One year after the October 2017 Northern California Wildfires, we celebrate our recovery. Next week is the anniversary, October 9th. Here are a few photos of our rebuilding stages, our house that was dead center in the middle of it all.
For all but two weeks of this past year we did not live at home, because we had no electricity or water. We lived instead in vacation rentals and apartments, sometimes a friends’ house or rental unit–eight different places, four different counties. With 90,000 evacuees, there was a housing shortage.
We visited our house frequently, met with the contractor and sub-contractors, and tended to the physical repairs. Filled the bird feeders. The house had not been consumed by the fires; just damaged. We lost our storage building filled with clothes, tools, and keepsakes; a guest cottage, and the forest.
With 8,900 structures lost in the firestorms, repair work was slow, and often shoddy.
Chainsaws and chippers are a common sight.
People suffer all the time–earthquakes, hurricanes, floods, school shootings, cancer, war, assault. Some of it from natural disasters, some of it from hateful activity.
In the midst of the chaos and disaster in this past year, what I found was far more love than hate.
Sometimes the gifts were obvious, like a friend buying us dinner, or letting us stay in their home, or family coming across the country to help. Other times the gifts were less obvious, like a simple smile, or someone just listening to my aching heart. Phone calls, emails, texts, cards, packages, songs, meals. So many WordPress friends who sent messages, remembered, extended kindness.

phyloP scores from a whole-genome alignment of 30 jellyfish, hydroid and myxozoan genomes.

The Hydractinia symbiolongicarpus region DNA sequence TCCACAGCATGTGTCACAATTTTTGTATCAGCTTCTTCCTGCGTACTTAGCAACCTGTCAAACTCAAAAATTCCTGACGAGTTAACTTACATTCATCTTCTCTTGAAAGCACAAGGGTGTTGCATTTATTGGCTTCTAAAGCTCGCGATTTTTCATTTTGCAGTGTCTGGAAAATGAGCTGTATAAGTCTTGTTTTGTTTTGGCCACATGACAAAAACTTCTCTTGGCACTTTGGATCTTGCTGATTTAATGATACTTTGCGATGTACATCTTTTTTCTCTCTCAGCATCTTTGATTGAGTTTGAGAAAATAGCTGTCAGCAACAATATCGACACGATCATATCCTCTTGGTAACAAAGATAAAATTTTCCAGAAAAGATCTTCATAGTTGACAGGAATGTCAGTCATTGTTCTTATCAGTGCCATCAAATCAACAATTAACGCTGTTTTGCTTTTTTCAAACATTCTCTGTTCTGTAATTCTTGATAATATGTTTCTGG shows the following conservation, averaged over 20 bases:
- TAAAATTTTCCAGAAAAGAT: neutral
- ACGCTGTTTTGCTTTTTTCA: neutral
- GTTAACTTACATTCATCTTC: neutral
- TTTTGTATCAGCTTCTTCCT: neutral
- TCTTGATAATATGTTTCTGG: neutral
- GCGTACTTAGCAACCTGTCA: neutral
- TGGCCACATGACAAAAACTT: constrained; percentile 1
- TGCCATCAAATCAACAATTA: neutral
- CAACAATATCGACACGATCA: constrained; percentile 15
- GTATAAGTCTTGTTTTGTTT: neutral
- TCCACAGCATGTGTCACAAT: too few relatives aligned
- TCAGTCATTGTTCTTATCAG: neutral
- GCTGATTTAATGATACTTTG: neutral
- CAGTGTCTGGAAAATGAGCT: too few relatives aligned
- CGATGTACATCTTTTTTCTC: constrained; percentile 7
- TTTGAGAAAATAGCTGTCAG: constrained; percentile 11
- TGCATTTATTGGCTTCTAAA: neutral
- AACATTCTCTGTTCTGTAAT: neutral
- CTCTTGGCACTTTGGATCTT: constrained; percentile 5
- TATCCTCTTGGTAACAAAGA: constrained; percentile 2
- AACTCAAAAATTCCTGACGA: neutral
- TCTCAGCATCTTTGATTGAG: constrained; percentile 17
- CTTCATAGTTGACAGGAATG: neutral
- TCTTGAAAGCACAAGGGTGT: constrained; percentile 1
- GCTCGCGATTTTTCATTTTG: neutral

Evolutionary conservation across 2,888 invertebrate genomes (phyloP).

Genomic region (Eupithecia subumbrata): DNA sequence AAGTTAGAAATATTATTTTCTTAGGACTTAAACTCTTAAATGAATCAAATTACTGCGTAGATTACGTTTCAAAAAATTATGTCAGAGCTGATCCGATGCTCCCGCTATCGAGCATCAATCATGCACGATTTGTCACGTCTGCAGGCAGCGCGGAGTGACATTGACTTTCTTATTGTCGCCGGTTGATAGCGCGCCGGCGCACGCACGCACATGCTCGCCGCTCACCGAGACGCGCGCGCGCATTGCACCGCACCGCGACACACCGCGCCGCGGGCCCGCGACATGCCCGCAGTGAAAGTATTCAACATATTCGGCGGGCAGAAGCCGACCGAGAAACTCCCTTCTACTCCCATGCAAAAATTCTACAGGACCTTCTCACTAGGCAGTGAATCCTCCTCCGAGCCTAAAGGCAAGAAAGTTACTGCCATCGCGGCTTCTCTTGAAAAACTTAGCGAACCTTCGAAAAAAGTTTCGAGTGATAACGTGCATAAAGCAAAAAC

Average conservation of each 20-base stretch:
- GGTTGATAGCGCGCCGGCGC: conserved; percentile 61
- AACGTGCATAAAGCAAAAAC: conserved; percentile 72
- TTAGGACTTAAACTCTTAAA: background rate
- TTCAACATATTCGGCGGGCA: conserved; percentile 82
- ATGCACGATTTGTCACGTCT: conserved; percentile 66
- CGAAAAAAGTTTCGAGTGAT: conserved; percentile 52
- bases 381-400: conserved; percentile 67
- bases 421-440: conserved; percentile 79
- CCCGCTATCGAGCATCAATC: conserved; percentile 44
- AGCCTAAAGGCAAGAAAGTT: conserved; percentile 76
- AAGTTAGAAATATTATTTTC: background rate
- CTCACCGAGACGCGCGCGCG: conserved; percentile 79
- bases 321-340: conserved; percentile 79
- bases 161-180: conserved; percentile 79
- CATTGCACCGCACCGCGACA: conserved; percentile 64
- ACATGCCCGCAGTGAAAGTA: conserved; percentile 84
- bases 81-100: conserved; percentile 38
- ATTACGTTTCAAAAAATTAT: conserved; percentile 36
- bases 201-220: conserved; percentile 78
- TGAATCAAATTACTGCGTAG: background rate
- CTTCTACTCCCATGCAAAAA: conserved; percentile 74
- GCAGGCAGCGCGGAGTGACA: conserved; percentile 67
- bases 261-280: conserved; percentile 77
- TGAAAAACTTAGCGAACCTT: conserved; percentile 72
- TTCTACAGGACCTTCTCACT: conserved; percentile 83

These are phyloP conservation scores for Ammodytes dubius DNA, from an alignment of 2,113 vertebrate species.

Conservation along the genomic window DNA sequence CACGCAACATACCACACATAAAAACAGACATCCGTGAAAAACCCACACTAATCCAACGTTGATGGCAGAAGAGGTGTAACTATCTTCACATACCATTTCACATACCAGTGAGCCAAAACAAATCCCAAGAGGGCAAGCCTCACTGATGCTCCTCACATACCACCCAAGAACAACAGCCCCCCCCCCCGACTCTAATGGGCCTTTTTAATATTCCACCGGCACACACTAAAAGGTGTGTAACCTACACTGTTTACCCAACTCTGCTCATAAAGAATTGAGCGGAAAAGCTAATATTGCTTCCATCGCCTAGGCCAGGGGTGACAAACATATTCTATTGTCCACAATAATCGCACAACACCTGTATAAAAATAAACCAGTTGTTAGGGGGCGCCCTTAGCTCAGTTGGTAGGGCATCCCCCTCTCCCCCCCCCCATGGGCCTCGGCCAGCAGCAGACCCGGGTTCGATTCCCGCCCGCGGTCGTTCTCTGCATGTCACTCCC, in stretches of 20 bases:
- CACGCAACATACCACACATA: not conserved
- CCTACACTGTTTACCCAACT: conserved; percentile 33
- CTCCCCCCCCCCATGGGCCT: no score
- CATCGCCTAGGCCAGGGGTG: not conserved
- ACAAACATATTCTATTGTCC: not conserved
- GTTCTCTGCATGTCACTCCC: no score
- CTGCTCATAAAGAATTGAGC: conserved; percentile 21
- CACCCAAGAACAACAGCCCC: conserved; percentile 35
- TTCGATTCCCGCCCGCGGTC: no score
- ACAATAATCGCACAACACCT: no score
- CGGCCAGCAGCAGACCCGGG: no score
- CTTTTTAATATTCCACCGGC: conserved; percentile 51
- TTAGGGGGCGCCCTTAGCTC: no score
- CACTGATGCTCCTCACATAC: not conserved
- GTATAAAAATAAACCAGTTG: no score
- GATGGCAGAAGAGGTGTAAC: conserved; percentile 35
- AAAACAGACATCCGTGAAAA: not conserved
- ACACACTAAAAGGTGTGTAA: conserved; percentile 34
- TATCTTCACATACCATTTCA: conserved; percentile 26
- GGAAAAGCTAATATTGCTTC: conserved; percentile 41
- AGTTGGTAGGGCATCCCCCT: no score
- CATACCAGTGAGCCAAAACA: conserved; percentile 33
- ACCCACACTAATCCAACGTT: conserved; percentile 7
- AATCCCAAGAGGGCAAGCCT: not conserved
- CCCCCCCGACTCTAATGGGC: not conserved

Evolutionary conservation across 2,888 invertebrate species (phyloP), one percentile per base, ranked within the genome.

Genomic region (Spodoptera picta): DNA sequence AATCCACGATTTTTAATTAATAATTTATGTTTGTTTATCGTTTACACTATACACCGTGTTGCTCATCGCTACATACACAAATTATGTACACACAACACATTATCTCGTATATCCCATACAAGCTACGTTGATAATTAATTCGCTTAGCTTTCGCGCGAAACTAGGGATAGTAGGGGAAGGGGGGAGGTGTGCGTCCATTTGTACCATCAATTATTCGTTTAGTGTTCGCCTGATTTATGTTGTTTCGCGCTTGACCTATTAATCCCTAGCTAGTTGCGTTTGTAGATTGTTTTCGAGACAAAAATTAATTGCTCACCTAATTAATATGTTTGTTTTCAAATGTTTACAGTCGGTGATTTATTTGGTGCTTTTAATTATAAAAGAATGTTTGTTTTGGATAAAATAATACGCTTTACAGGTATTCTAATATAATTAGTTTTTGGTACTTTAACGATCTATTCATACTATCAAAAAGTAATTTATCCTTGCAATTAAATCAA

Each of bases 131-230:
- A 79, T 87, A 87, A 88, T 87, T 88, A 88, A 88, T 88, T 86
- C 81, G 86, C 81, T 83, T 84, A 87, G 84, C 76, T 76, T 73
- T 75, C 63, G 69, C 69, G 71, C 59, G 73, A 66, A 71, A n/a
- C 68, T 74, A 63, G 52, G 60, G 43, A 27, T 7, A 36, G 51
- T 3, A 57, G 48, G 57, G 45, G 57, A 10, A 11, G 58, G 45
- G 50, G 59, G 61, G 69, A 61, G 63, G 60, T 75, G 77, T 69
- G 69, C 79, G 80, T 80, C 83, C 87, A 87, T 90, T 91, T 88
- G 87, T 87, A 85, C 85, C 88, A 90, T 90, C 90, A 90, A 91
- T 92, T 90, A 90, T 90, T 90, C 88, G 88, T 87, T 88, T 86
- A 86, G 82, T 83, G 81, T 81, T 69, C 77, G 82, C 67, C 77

People ask, what do I need to know about insuring my home in case this ever happens to me? There are many answers I can give. Inventories, tasks, insurance policies. But what is the real answer, what do we really need to recover from something like this?
Love and kindness.
But what about when the insurance adjustor was unreasonable and hammering, what then? She lied, she denied, she fought, made “mistakes” in their favor to the tune of $45,000.00. Do I give her love and kindness?
No. In that case, I gave myself love and kindness–usually by going to a movie, or reading, sometimes the French bakery. Sometimes I just laid down and cried. My partner and I, my wife, we walked a lot, walked in the winter fog and counted cormorants.
Today is a windy day, and it’s the first week in a year that I am back at my own desk. The dead trees outside my window, I notice for the first time, don’t bend and sway in the wind. They are stiff, and rattle. A raven rides the thermals. A finch landed in a dead tree, apparently content with stiffness.
We all go on. The lucky ones, the survivors, we go on. We learn, we suffer, we hope.
And we give a hand, or lend an ear, and we help each other.
What have I really learned? Not to ever underestimate the power of love and kindness.
Written by Jet Eliot.
Photos by Athena Alexander.